“Think of your many years of procrastination; how the gods have repeatedly granted you further periods of grace, of which you have taken no advantage. It is time now to realize the nature of the universe to which you belong, and of that controlling power whose offspring you are; and to understand that your time has a limit set to it. Use it, then, to advance your enlightenment; or it will be gone, and never in your power again.”—The Meditations by Marcus Aurelius
Pop quiz: what do Wolfgang Amadeus Mozart and Arnold Schwarzenegger have in common? If you said ‘being Austrian,’ you only get half a mark, smartarse. There’s a famous quote from Mozart about his method of composing that goes:
‘Provided I am not disturbed, my subject enlarges itself, becomes methodized and defined, and the whole, though it be long, stands almost finished and complete in my mind, so that I can survey it, like a fine picture or a beautiful statue, at a glance.’
Intuitively it might make sense that a man who started intensively studying music – under his famously dictatorial music-teacher father – at the age of three might actually be able to sit down and think out something like Symphony No. 41 without even needing a quill. But here’s the thing: it isn’t true. That quote comes from a letter that was supposedly written by Mozart but was actually a forgery. Mozart rewrote his music just as much as anyone else does, with the possible exception of T-Pain. What I’m saying is, you might be able to write Take Your Shirt Off in one sitting, but putting together a genuine work of genius is another thing entirely.
Consider also: Arnold Schwarzenegger’s early training. He didn’t walk into a gym and start doing the ridiculous multi-set arms/chest/back split that everyone associates with him and wants to try. According to his book, The Education Of A Bodybuilder, he started out by training in the woods:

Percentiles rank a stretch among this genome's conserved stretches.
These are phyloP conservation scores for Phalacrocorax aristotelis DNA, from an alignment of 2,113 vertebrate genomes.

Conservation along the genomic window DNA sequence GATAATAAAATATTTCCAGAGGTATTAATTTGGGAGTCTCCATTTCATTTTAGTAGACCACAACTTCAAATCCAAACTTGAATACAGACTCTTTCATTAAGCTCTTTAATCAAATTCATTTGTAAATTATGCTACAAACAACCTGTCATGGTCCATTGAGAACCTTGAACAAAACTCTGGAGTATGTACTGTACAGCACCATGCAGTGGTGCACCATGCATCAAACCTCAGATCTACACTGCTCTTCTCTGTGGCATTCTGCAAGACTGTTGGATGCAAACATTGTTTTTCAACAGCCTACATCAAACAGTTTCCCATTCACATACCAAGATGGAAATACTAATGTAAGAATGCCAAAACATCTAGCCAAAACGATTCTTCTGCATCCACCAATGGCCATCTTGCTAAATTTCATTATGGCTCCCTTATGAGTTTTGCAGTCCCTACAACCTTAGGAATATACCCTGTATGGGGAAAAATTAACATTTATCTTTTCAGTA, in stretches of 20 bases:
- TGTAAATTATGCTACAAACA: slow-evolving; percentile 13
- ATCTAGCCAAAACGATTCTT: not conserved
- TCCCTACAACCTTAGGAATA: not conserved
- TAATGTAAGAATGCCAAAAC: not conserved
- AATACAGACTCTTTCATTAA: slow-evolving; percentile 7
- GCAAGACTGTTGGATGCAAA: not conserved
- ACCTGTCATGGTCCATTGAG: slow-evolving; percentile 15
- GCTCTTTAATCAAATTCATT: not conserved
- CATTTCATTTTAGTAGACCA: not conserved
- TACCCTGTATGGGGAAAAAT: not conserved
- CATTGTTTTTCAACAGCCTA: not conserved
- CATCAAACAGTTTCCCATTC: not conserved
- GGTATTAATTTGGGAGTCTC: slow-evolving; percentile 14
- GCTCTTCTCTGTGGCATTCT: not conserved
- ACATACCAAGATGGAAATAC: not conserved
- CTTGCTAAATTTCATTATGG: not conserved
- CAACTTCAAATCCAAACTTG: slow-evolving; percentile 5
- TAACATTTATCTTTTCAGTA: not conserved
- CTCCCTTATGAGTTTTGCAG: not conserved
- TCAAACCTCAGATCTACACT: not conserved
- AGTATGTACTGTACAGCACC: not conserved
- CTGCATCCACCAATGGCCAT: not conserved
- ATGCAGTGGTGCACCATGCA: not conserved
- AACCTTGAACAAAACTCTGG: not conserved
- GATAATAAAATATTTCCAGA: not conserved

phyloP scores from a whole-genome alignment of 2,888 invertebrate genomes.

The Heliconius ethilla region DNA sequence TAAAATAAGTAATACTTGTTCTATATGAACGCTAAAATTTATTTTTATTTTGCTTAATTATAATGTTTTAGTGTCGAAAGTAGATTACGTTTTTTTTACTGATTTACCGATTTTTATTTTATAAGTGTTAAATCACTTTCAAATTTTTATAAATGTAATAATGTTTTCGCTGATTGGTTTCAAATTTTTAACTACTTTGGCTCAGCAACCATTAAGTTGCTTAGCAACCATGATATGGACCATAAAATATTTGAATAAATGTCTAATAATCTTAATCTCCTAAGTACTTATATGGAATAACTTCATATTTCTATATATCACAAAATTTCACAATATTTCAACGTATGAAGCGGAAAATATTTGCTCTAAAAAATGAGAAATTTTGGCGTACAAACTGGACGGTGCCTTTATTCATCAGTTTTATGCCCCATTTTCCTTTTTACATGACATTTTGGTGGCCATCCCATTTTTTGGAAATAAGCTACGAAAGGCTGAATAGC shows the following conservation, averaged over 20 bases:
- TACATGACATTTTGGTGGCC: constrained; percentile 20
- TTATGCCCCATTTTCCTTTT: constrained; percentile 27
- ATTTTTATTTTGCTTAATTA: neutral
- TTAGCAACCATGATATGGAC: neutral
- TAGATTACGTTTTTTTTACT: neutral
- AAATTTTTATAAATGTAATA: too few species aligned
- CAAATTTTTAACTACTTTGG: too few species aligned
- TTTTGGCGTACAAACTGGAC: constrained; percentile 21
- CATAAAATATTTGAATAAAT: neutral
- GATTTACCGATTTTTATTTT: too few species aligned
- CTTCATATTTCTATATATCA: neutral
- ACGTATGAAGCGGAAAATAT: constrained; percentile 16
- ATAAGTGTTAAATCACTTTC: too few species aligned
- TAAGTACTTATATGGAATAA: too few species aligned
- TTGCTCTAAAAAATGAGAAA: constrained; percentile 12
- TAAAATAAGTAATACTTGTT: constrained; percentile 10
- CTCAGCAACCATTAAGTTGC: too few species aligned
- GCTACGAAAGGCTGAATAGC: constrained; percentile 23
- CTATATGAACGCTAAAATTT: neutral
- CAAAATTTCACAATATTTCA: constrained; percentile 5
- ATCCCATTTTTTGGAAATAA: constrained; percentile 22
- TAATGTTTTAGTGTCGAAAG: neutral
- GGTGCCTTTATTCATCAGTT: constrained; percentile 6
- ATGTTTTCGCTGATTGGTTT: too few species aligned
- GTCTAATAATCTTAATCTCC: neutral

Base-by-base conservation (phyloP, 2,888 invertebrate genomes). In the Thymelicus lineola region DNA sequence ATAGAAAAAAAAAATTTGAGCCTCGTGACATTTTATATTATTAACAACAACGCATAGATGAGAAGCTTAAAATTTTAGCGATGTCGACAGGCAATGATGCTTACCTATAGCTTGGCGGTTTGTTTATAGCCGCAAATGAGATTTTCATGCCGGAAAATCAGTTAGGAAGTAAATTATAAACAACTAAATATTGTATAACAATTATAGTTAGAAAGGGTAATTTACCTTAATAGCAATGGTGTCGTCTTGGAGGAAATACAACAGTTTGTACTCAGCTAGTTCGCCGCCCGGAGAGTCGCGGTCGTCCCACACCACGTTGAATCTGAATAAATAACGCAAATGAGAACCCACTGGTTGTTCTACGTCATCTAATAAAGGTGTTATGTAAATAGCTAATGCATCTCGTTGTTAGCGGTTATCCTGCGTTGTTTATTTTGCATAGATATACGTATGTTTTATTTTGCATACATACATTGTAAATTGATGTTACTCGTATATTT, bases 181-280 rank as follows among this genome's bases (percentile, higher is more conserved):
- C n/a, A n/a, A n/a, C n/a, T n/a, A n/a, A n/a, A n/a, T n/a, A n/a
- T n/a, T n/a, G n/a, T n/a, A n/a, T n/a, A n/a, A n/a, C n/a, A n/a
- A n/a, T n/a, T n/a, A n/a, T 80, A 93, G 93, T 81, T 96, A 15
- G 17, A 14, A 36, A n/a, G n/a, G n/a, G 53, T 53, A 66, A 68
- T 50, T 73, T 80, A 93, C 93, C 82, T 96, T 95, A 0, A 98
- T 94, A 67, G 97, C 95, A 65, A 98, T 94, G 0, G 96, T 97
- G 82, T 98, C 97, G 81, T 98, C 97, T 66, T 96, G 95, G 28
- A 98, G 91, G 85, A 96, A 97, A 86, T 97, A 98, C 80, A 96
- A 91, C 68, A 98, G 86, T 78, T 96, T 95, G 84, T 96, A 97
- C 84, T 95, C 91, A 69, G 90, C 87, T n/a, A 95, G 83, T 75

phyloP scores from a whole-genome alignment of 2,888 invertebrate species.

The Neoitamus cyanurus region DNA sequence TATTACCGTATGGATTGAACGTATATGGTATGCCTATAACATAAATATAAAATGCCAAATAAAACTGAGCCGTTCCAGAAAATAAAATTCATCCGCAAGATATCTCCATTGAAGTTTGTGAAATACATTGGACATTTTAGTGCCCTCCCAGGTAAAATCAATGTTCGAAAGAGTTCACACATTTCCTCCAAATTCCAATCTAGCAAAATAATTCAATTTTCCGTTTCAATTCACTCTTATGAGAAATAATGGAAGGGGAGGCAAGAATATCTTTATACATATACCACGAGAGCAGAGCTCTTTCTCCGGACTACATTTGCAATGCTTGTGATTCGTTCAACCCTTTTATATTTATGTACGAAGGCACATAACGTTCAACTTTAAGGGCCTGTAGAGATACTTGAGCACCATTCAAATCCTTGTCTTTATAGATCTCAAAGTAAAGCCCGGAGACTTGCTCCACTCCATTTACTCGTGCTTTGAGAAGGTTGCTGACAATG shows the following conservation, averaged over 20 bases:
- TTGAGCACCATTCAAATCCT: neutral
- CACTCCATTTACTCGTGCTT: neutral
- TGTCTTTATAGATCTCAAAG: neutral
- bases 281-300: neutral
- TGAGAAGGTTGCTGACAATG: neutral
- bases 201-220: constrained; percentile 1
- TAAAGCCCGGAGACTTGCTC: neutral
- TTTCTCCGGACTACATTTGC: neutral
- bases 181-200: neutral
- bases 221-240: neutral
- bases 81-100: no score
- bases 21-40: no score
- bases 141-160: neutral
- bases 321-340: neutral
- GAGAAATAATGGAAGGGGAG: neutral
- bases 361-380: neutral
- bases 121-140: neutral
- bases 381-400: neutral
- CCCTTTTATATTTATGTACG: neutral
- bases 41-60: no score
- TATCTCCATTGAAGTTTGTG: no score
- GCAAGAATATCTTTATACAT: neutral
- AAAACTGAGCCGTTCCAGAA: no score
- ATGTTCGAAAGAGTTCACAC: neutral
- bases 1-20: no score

‘We did chin-ups on the branches of trees. We held each other’s legs and did handstand push-ups. Leg raises, sit-ups, twists, and squats were all included in a simple routine to get our bodies tuned and ready for the gym.’
Afterwards, he got stuck in the army, and so he’d get up at 5am and work out next to his tank, hammering his muscles with as many different exercises as he could. Was he doing everything exactly right, or following the advice you’d get from most personal trainers today? Probably not, but it started him along the path that would eventually lead to him successfully air-arm-wrestling Carl Weathers. If he’d sat around debating time under tension and forced reps before he did any press-ups, he’d never have done any press-ups.
Here’s the point: nothing you do is going to be perfect the first time. If you’re waiting for the perfect lightning bolt of inspiration to strike, it isn’t going to happen. If you’re hoping that someone will eventually create a workout perfectly tailored to your body type, stop hoping. If you’re expecting science to one day agree on the single diet that’s more effective than anything else ever devised in the history of the planet, you probably don’t understand how science works.
Depressing? No. Because here’s the good news: you can start anything you want to, right now, with the tools you have available. You might not know all the characters’ motivations for your novel, but once you start writing the plot outline you’ll see where things need tightening up. You might not know the perfect set/rep scheme for your fitness ambitions, but doing 20 pressups is better than doing no pressups, and will give you a better base for whatever else you start doing further down the line. You might not know the perfect macronutrient ratios for your body type and activity level, but you know that crisps are bad. You can experiment with the other things afterwards – once you’ve started your book, workout regime, diet, or other masterpiece, you’ll start to see what’s wrong, what works, what needs to be tweaked. Whatever you want to do, you know how to start: everything else is just details.